Identifying collaterals from the external carotid artery (ECA) is necessary before the treatment of the ophthalmic artery aneurysm. Jin et al. presented a manual carotid compression test to verify collaterals in ophthalmic artery aneurysms, and evaluate its usefulness.
From March 2013 to December 2017, endovascular coiling was performed in 19 consecutive patients with 20 OphA aneurysms. Jin et al. performed manual carotid compression tests for patients who had aneurysms incorporating entry of OphA. Clinical and angiographic outcomes were investigated.
Of 13 cases underwent manual carotid compression test, 12 cases were confirmed collateral flow from ECA to OphA. During the coil embolization, we tried to maintain the original OphA flow even if it has a collateral anastomosis. Among them, OphA occlusion occurred in one patient during coiling. Recurrence of the aneurysm occurred in a ruptured case and additional embolization was required.
The manual carotid compression test is a useful method to identify the collaterals from ECA in patients with OphA aneurysm. This test can be used as a screening test for confirming collateral flow in OphA aneurysms or as an alternative for patients who are difficult to perform BTO 1).
Kamide et al. retrospectively reviewed results from microsurgical clipping of 208 OphA aneurysms in 198 patients.
Patient demographics, aneurysm morphology, clinical characteristics, and patient outcomes were recorded and analyzed.
Despite 20% of these aneurysms being large or giant in size, complete aneurysm occlusion was accomplished in 91% of 208 cases, with OphA patency preserved in 99.5%. The aneurysm recurrence rate was 3.1% and the retreatment rate was 0%.
Good outcomes (modified Rankin Scale score 0-2) were observed in 96.2% of patients overall and in all 156 patients with unruptured aneurysms. New visual field defects (hemianopsia or quadrantanopsia) were observed in 8 patients (3.8%), decreased visual acuity in 5 (2.4%), and monocular blindness in 9 (4.3%). Vision improved in 9 (52.9%) of the 17 patients with preoperative visual deficits.
The most important risk associated with clipping OphA aneurysms is a new visual deficit. Meticulous microsurgical technique is necessary during anterior clinoidectomy, aneurysm dissection, and clip application to optimize visual outcomes, and aggressive medical management postoperatively might potentially decrease the incidence of delayed visual deficits. As the results of endovascular therapy and specifically flow diverters become known, they warrant comparison with these surgical benchmarks to determine best practices 2).
The clinical data of 95 patients with carotid ophthalmic artery aneurysms treated via frontolateral approach in the last 1.5 years in Beijing Tiantan Hospital and Beijing Anzhen Hospital were analyzed retrospectively.Before the operation, digital subtraction angiogram (DSA) was performed among all patients.The patients were divided into two groups by the lateral approach.According to preoperative classification, surgical characteristics and prognosis were summarized.
Ninety-five cases of ophthalmic aneurysms were divided into type Ⅰ of 44 cases (46.3%), type Ⅱ of 34 cases (35.7%) and type Ⅲ of 17cases (17.9%), according to the results of DSA.The diameter of aneurysm was <10 mm (35 cases), 10-25 mm (34 cases), and >25 mm (26 cases). In the 17 cases of subarachnoid hemorrhage (SAH), 8 cases were ruptured carotid-ophthalmic artery aneurysms.Among those 95 patients, 93 were clipped successfully, 2 was trapped.Multiple aneurysms in 5 cases were treated in one surgical session through the same approach.No aneurysm residual was found after postoperative CTA review.Ipsilateral vision of 3 cases were decline.Cerebral infarction was appeared in 9 cases.All the others had a good recovery.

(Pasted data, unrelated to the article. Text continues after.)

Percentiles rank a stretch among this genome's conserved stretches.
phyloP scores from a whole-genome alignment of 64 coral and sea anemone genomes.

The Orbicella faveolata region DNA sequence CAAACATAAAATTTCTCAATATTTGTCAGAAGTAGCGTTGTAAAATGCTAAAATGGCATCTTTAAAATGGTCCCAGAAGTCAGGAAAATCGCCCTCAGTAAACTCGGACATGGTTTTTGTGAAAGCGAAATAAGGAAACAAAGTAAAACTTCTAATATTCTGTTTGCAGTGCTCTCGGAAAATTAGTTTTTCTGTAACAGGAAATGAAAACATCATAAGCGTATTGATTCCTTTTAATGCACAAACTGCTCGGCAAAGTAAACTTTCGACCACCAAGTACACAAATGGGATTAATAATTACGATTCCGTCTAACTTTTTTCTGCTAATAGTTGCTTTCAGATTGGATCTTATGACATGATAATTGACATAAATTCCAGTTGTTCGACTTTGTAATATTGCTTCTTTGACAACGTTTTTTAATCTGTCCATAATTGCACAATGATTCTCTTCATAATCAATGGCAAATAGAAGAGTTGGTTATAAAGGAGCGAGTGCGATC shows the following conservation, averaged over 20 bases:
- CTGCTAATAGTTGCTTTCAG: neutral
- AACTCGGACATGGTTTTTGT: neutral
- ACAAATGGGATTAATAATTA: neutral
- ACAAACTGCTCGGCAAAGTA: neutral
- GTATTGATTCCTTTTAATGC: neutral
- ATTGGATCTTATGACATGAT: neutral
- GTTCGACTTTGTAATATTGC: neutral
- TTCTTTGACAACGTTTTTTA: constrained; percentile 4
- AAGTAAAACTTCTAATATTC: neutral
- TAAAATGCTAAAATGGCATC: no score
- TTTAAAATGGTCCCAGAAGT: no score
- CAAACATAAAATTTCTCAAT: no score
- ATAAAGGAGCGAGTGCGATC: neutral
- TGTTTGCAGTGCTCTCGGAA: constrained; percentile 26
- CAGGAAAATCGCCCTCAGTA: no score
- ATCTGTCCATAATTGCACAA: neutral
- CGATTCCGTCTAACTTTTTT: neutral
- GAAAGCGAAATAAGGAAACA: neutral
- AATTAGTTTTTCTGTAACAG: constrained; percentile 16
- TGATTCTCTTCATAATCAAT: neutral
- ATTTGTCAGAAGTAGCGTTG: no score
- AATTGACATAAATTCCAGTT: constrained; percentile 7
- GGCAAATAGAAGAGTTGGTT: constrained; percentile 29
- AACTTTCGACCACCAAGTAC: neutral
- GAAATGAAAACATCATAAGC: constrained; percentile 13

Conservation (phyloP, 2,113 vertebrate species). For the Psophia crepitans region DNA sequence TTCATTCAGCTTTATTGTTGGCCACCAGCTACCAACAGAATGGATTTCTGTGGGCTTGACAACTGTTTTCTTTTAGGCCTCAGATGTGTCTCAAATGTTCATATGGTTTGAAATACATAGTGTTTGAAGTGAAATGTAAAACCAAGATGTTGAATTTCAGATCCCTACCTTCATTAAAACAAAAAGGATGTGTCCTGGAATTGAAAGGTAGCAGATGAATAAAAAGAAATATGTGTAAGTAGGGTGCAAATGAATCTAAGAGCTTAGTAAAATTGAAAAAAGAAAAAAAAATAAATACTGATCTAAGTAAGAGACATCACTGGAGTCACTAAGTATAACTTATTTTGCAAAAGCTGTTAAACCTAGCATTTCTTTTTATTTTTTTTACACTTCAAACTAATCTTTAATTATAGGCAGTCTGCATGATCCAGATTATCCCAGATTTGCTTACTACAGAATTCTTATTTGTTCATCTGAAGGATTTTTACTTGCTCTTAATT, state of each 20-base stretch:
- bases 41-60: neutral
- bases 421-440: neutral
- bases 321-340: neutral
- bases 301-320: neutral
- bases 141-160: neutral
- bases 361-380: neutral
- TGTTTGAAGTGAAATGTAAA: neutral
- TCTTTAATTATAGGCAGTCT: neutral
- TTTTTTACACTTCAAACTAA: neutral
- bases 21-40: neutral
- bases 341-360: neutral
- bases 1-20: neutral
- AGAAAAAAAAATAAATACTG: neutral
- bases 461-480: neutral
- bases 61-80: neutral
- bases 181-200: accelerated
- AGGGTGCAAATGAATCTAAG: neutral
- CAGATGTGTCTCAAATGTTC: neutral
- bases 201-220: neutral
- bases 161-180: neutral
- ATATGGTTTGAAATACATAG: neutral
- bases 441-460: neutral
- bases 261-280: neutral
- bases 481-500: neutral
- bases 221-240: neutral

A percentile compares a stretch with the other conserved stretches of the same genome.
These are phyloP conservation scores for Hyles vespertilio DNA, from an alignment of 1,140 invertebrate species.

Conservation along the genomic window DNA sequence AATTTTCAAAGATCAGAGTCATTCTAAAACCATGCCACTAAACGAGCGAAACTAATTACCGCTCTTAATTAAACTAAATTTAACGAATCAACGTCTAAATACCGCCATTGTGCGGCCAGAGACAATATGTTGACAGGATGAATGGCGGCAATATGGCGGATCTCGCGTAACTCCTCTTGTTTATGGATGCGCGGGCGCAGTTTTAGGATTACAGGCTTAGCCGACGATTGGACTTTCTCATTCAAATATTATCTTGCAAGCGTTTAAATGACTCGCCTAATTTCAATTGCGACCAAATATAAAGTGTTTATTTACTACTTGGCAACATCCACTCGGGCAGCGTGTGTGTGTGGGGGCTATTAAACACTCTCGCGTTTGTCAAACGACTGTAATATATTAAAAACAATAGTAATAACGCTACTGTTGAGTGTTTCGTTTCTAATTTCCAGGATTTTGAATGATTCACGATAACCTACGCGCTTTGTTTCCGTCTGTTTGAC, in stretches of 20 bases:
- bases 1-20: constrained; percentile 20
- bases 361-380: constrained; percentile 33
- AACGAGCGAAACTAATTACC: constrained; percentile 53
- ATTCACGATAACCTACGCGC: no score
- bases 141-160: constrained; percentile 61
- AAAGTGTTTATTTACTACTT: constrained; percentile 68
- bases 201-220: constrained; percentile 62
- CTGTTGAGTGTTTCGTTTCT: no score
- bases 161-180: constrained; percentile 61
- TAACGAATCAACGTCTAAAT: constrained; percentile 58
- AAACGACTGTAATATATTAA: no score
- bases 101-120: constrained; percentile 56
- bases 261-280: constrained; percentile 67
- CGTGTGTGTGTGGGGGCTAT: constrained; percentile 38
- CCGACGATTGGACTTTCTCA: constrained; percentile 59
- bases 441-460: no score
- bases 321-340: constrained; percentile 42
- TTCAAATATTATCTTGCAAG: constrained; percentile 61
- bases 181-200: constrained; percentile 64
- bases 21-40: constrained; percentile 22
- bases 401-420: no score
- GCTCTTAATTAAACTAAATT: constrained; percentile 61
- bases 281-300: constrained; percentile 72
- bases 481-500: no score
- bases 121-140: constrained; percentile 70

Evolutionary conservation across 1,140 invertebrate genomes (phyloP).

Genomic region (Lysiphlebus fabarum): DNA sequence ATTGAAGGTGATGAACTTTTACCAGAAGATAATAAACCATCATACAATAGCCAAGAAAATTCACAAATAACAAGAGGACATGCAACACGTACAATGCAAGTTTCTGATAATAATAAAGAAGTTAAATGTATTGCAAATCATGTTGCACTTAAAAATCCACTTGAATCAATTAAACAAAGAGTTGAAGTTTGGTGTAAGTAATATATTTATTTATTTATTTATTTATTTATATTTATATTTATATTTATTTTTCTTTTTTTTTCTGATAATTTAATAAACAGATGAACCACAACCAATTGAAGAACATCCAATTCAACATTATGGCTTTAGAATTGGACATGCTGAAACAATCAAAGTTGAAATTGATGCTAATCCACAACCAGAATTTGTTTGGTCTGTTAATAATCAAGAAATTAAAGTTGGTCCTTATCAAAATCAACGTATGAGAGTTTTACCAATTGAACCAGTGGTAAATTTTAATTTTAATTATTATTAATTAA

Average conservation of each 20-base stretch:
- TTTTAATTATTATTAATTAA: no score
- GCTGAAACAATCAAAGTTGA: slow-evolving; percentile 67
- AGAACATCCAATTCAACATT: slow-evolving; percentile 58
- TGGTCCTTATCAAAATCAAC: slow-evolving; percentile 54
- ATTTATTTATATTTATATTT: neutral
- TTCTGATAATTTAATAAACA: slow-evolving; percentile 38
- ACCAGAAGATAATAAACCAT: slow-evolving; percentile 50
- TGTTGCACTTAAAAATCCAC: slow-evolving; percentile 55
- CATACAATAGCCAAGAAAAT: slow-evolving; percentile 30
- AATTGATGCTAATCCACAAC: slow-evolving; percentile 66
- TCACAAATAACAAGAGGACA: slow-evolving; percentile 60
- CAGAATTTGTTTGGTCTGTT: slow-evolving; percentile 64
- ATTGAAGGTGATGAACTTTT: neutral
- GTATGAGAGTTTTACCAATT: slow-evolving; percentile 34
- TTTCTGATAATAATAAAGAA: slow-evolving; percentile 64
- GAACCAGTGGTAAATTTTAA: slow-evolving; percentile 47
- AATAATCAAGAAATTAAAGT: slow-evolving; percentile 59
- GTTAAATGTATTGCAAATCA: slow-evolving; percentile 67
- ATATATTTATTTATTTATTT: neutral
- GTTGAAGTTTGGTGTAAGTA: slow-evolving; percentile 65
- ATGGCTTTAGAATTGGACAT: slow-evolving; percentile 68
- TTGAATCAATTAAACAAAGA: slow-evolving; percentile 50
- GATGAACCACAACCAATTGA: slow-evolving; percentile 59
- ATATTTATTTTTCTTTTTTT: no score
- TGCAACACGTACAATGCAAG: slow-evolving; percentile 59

The carotid-ophthalmic artery aneurysms could be well exposed. Microsurgery through frontolateral approach has the advantages such as minimal invasion, less effect on the patients' look and simple procedure.The frontolateral approach is safe and effective in surgery for ophthalmic segment of the internal carotid artery aneurysms 3).
Seventy-eight consecutive patients with 88 ophthalmic segment aneurysms were admitted to the Department of Neurosurgery, University of Cincinnati College of Medicine, Ohio, USA, from January 1997 to June 2003. Forty-three patients presented with unruptured aneurysms and 35 presented with subarachnoid hemorrhage (SAH). Management strategies included surgical clipping alone in 53 patients, clipping and hemicraniectomy in 2, coiling in 17, external carotid artery-middle cerebral artery (ECA/MCA) by-pass in 2, and coil occlusion of the internal carotid artery in 2. Two patients underwent no treatment.
In the group of 41 treated patients with unruptured aneurysms, 40 (97.6%) had good outcomes (GOS 1-2) and 1 patient had poor (GOS 3) outcome at discharge. Procedure-related morbidity was 15.7% (8/51 procedures), and permanent morbidity was 9.75% (4/41 patients). In the 35 patients who presented with SAH, mortality was 14.3% (5 patients); at discharge, 21 patients (60%) had good (GOS 1-2) and 9 (25.7%) poor (GOS 3) outcomes. The overall outcome was good (GOS 1-2) in 63 patients (80.8%) and poor (GOS 3-4) in 10 patients (12.8%). Overall mortality was 6.4% (5 patients all with SAH).
Direct obliteration of the aneurysm utilizing advanced surgical techniques is the preferred treatment approach, whenever possible. In case of unclippable large or giant aneurysms, the surgical or endovascular occlusion of the proximal internal carotid artery with or without an extracranial-intracranial by-pass is an option. A highly skilled team including a cerebrovascular and an endovascular surgeon is essential to achieve good outcomes in treating these lesions 4).